I love shopping local. It’s one of my favorite things to do whether I’m at home or traveling. I look forward to seeing where the locals meet for coffee and discovering local authors. I pride myself on picking up where-did-you-find-that jewelry and purchasing unique toys that spark the imagination. And the holiday season never fails to yield gift-giving treasures galore: ornaments that celebrate the local community, beverages from local distilleries, confections, clothing, leather goods, home décor and one-of-a-kind antiques… I’m out of breath already!
Prior to helping the team here, I really only considered how my shopping local habit benefited the community (and me, of course). I knew I was supporting my neighbors, increasing property values, and supporting local schools, police, and fire departments. But the bloom is off the rose a tiny bit… because working for Inclusion Solutions has made me acutely aware this holiday season of how many shoppers with disabilities, or even strollers, are unable to access the local stores I frequent.
The “grinchy” reality is that nine times out of ten, I notice there’s a step or two that bars entrance into a cute boutique or eatery for someone in a wheelchair. Rarely do I see a ramp. And when I look for a doorbell or a way for these individuals to signal to the staff inside that assistance is necessary, I’m unable to locate a viable option.
Maybe it’s the holiday season, but I can’t bring myself to think these small business owners are blatantly discriminating against these shoppers. It would be foolhardy to do so, since:
- It’s against the law, and
- They wield $175 billion in discretionary spending power and 75% report they eat out at least once a week.
Instead, I’m choosing to believe these small business owners simply don’t realize how easy it is to accommodate this population of people, and on their holiday wish list is a low-tech, high-touch solution to solve this problem.
Here Comes Santa Claus!
Also known as Inclusion Solutions. Their first priority is accessibility, and therefore they overcome barriers such as oddly sized storefront entrances and budget constraints to create accessibility in any environment – restaurant or retail, bakery or boutique. Their product portfolio is the result of extensive experience helping small business owners improve accessibility for all customers, and at the core of the portfolio is a strong commitment to quality and ADA standards.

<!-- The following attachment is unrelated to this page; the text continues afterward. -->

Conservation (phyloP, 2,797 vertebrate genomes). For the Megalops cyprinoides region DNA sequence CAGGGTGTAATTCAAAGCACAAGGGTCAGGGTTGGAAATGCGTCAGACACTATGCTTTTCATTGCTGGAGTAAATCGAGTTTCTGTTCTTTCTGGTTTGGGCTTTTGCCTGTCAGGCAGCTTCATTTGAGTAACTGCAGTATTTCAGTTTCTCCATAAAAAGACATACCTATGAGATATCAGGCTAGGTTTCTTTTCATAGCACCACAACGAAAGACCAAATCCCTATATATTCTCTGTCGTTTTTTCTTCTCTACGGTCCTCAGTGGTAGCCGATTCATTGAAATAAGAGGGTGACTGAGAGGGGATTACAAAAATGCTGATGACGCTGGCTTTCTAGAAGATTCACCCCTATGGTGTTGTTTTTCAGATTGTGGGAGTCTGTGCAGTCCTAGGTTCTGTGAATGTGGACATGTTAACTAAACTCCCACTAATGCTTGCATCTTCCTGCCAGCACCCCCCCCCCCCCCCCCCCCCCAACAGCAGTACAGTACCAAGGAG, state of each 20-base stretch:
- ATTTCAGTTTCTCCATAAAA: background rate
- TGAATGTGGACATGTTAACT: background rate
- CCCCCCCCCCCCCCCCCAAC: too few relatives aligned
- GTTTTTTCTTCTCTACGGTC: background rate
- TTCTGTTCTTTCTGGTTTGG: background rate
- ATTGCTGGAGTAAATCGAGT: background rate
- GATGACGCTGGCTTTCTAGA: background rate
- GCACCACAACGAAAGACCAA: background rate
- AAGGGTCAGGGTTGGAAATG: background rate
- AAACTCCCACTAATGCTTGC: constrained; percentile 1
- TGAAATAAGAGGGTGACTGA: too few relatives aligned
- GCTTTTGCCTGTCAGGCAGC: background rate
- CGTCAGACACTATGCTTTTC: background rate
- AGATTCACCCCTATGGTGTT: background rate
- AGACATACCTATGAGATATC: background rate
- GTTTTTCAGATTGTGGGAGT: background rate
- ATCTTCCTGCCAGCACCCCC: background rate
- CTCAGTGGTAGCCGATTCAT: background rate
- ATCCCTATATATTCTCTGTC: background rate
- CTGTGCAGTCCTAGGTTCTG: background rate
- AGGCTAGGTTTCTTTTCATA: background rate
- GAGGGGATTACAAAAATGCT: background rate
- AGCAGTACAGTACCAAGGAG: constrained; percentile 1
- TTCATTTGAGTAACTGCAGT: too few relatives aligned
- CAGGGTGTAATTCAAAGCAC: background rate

Their flagship product is the BigBell. And no, I didn’t make that name up just because it’s the holidays! The BigBell is a wireless doorbell alert that enables small businesses to easily comply with ADA requirements where building access is an issue. The BigBell is particularly well suited to some of my favorite shop local destinations: older, urban streetscapes that attract a significant amount of foot traffic such as New York’s SoHo, Chicago’s Lincoln Park, Savannah, and even my home town of Evanston.
And the way it works is simple.
The BigBell is set at the appropriate height for wheelchair access and features both the international symbol for wheelchair accessibility as well as directional signage.When a customer approaches the business, he or she will see the BigBell outside of the entrance and know assistance is available. Pressing the BigBell touchpad will trigger an interior chime and an employee can then assist the customer as necessary.
While the BigBell is relatively inexpensive (especially compared to the cost of renovation or installing a power door!), small business owners can offset the BigBell’s price tag with a tax incentive. Yep, you read that right. The federal government actually provides tax incentives to small business owners who create a more accessible environment. According to the ADA Guide for Small Businesses, businesses that have $1,000,000 or less in total revenue in the previous tax year or 30 or fewer full-time employees can receive a tax credit for money spent on equipment, materials, and labor leading to increased building access. This credit can cover 50% of the eligible access expenditures in a year up to $10,250 (maximum credit of $5,000).
So happy holidays!
I’ve just gifted small business owners with something they should want and need: a low tech, high touch solution for creating an accessible retail or restaurant environment for all shoppers. And in the spirit of shop local:
- Can it be personalized? Yes!
- Can you buy it through big box retail? No!
- Will you help build a community? Yes!
- Will you receive better service? Yes!
- Will you benefit from increased expertise? Yes!
- Will you make a personal connection? Yes!
To learn more about how the BigBell can help small business owners create accessible storefronts, download the case study: Freshii: A Fresh Approach to Restaurant Access.